The Richard Jury series, by Martha Grimes

I find that I am neglecting the blog. There is simply not enough time anymore. Or perhaps it is a lack of energy, I don´t know. I do sketch, or doodle, but in a private, diary-kind-of-way that I´m not keen to share. Perhaps spring will change all that, or perhaps I´m growing out of the blog and into the very active sketching communities I have found on Facebook, which I recently joined.

20160304_113046I still have a bit of a reflex to blog what I am reading, and over the last weeks I have read myself to sleep with three more in the Richard Jury series: “The Deer Leap”, where mystery writer Polly Pread – a woman much adored by Melrose Plant, but she treats him ill indeed, being infatuated with his friend Jury (and only putting up with poor Plant because of it, I gather) – falls on a corpse and thus starts an adventure that ends miserably; “I am the only running footman” where another old friend, Commander Macalvie in Devon, helps Jury and Plant catch a serial killer with a disturbed mind; and “The Five Bells and Bladebone” (these titles are all names of pubs and the creativity seems endless…) where Jury is faced with a disturbing riddle of mistaken identity that might not be solved, at least not without a DNA-test, something that apparently was unheard of in 1987.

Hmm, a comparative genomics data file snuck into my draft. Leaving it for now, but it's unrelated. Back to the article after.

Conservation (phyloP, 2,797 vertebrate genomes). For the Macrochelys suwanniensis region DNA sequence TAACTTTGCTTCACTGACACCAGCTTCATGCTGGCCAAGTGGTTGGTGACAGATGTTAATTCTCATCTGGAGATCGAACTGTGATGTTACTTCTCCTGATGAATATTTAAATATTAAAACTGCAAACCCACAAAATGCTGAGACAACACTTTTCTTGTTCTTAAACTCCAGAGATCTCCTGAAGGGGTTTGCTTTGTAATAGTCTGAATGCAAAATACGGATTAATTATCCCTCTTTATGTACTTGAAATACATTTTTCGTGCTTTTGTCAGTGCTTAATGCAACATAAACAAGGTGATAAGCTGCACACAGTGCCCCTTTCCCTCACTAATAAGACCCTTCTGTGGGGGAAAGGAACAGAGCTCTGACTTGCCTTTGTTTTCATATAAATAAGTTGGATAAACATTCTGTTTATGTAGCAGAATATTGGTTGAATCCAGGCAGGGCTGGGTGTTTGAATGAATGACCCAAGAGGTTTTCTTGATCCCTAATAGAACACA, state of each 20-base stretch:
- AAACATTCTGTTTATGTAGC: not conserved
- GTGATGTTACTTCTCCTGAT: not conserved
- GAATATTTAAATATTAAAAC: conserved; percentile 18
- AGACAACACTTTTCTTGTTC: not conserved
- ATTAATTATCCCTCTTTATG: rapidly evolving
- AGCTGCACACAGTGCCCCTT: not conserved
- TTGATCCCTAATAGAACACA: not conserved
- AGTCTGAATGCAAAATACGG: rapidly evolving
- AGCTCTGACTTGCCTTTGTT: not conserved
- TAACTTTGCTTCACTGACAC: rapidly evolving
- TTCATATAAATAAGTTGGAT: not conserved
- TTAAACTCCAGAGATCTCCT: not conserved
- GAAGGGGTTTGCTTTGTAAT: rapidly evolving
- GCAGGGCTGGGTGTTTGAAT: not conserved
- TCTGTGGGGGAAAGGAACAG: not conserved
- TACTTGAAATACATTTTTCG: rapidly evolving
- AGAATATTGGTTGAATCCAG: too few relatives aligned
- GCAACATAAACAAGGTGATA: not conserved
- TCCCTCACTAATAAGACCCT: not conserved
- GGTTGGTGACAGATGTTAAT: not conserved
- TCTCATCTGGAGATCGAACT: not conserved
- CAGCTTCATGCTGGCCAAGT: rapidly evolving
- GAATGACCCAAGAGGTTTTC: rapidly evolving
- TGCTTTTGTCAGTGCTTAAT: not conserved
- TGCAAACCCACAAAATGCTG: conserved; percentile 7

I find the quality of these books varying quite a bit. Sometimes Grimes is really inspired and seems to like the characters a lot, other times the writing is rather dull, and the plot too. Still, I like it. It is funny at times and like before, she has children involved in every plot. A young, childlike woman moves in next door to Jury, he takes a liking to her and supports her in an almost fatherly, or big-brotherly, way. Also, the woman he loves (and politely ignores, as she seems to be perpetually engaged – but never marries – an Italian count) is always there in the background, having glasses of sherry and bickering with Plant at the local pub of Long Piddleton, where the very first murder in the series took place. Jury´s relationship with Plant has evolved into a brotherly affection and they seem to take it for granted that any vacation Jury has should be spent with Plant (who is mostly idle, in a gentlemanly way) at his estate in Northamptonshire.

As always, highly recommended!


4 thoughts on “The Richard Jury series, by Martha Grimes”

  1. If I like the characters, I find I don’t mind uneven writing through a series. I guess I’m satisfied with my relationship with them as long as the series as a whole is engaging. I sometimes put a book down hoping the next one is better, but it’d take a lot to shift me from a series I’ve grown attached to.

  2. I’ve somehow heard of this series and feel like I’ve read something by Grimes, but can’t put my finger on it. Guess it wasn’t as inspiring as I might have thought. I like your synopsis, though.

    I miss you on the blog, especially since I’m not on any other social media site.

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